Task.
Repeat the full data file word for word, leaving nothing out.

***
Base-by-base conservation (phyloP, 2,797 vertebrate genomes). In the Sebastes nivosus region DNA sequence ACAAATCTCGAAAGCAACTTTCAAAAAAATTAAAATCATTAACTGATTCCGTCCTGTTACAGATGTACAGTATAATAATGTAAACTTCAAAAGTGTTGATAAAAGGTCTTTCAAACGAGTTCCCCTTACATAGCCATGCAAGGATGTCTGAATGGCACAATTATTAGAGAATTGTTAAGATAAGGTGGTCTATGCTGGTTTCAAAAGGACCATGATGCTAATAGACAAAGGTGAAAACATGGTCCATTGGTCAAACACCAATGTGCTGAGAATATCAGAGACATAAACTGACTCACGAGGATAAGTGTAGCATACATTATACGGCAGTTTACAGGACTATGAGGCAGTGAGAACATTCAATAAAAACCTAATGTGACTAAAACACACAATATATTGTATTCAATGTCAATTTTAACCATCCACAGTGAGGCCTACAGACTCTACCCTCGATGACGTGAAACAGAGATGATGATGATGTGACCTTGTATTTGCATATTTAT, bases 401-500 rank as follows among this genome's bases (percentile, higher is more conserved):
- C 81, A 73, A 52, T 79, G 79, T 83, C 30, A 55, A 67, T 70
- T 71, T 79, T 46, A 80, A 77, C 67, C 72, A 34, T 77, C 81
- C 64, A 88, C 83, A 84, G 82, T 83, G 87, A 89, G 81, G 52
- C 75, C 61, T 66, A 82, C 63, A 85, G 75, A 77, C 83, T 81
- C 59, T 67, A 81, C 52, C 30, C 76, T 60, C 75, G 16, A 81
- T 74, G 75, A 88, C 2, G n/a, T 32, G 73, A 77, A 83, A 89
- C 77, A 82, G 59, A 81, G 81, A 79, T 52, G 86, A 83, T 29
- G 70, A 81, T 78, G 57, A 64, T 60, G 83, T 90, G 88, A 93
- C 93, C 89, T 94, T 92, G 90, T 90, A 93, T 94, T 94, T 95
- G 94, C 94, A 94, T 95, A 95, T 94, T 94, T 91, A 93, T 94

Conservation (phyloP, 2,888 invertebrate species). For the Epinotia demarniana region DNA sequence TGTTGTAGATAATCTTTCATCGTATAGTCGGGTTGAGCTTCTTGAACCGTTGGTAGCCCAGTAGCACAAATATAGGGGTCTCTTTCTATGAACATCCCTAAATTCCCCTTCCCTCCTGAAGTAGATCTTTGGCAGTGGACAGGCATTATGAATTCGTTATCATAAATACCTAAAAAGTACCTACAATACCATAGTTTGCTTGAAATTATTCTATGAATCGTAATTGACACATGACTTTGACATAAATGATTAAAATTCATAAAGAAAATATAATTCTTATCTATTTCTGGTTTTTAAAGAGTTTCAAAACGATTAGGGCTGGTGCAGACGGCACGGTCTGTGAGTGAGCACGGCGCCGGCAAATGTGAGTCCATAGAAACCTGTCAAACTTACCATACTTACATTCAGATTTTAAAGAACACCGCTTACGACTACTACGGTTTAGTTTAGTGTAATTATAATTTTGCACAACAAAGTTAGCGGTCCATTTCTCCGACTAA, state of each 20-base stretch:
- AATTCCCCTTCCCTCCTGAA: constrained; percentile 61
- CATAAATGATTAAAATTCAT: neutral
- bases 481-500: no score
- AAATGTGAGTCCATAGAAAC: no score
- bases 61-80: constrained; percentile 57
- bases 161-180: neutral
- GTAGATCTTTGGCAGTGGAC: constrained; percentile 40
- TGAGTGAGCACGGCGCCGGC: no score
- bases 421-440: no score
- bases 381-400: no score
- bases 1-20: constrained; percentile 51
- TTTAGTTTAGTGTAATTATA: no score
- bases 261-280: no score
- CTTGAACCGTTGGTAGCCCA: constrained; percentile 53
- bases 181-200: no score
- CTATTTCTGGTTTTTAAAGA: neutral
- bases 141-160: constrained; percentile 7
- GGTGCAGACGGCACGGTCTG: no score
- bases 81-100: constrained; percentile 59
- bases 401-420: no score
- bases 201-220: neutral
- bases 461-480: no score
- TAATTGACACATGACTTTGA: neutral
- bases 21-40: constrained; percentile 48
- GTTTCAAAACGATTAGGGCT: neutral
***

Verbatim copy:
Base-by-base conservation (phyloP, 2,797 vertebrate genomes). In the Sebastes nivosus region DNA sequence ACAAATCTCGAAAGCAACTTTCAAAAAAATTAAAATCATTAACTGATTCCGTCCTGTTACAGATGTACAGTATAATAATGTAAACTTCAAAAGTGTTGATAAAAGGTCTTTCAAACGAGTTCCCCTTACATAGCCATGCAAGGATGTCTGAATGGCACAATTATTAGAGAATTGTTAAGATAAGGTGGTCTATGCTGGTTTCAAAAGGACCATGATGCTAATAGACAAAGGTGAAAACATGGTCCATTGGTCAAACACCAATGTGCTGAGAATATCAGAGACATAAACTGACTCACGAGGATAAGTGTAGCATACATTATACGGCAGTTTACAGGACTATGAGGCAGTGAGAACATTCAATAAAAACCTAATGTGACTAAAACACACAATATATTGTATTCAATGTCAATTTTAACCATCCACAGTGAGGCCTACAGACTCTACCCTCGATGACGTGAAACAGAGATGATGATGATGTGACCTTGTATTTGCATATTTAT, bases 401-500 rank as follows among this genome's bases (percentile, higher is more conserved):
- C 81, A 73, A 52, T 79, G 79, T 83, C 30, A 55, A 67, T 70
- T 71, T 79, T 46, A 80, A 77, C 67, C 72, A 34, T 77, C 81
- C 64, A 88, C 83, A 84, G 82, T 83, G 87, A 89, G 81, G 52
- C 75, C 61, T 66, A 82, C 63, A 85, G 75, A 77, C 83, T 81
- C 59, T 67, A 81, C 52, C 30, C 76, T 60, C 75, G 16, A 81
- T 74, G 75, A 88, C 2, G n/a, T 32, G 73, A 77, A 83, A 89
- C 77, A 82, G 59, A 81, G 81, A 79, T 52, G 86, A 83, T 29
- G 70, A 81, T 78, G 57, A 64, T 60, G 83, T 90, G 88, A 93
- C 93, C 89, T 94, T 92, G 90, T 90, A 93, T 94, T 94, T 95
- G 94, C 94, A 94, T 95, A 95, T 94, T 94, T 91, A 93, T 94

Conservation (phyloP, 2,888 invertebrate species). For the Epinotia demarniana region DNA sequence TGTTGTAGATAATCTTTCATCGTATAGTCGGGTTGAGCTTCTTGAACCGTTGGTAGCCCAGTAGCACAAATATAGGGGTCTCTTTCTATGAACATCCCTAAATTCCCCTTCCCTCCTGAAGTAGATCTTTGGCAGTGGACAGGCATTATGAATTCGTTATCATAAATACCTAAAAAGTACCTACAATACCATAGTTTGCTTGAAATTATTCTATGAATCGTAATTGACACATGACTTTGACATAAATGATTAAAATTCATAAAGAAAATATAATTCTTATCTATTTCTGGTTTTTAAAGAGTTTCAAAACGATTAGGGCTGGTGCAGACGGCACGGTCTGTGAGTGAGCACGGCGCCGGCAAATGTGAGTCCATAGAAACCTGTCAAACTTACCATACTTACATTCAGATTTTAAAGAACACCGCTTACGACTACTACGGTTTAGTTTAGTGTAATTATAATTTTGCACAACAAAGTTAGCGGTCCATTTCTCCGACTAA, state of each 20-base stretch:
- AATTCCCCTTCCCTCCTGAA: constrained; percentile 61
- CATAAATGATTAAAATTCAT: neutral
- bases 481-500: no score
- AAATGTGAGTCCATAGAAAC: no score
- bases 61-80: constrained; percentile 57
- bases 161-180: neutral
- GTAGATCTTTGGCAGTGGAC: constrained; percentile 40
- TGAGTGAGCACGGCGCCGGC: no score
- bases 421-440: no score
- bases 381-400: no score
- bases 1-20: constrained; percentile 51
- TTTAGTTTAGTGTAATTATA: no score
- bases 261-280: no score
- CTTGAACCGTTGGTAGCCCA: constrained; percentile 53
- bases 181-200: no score
- CTATTTCTGGTTTTTAAAGA: neutral
- bases 141-160: constrained; percentile 7
- GGTGCAGACGGCACGGTCTG: no score
- bases 81-100: constrained; percentile 59
- bases 401-420: no score
- bases 201-220: neutral
- bases 461-480: no score
- TAATTGACACATGACTTTGA: neutral
- bases 21-40: constrained; percentile 48
- GTTTCAAAACGATTAGGGCT: neutral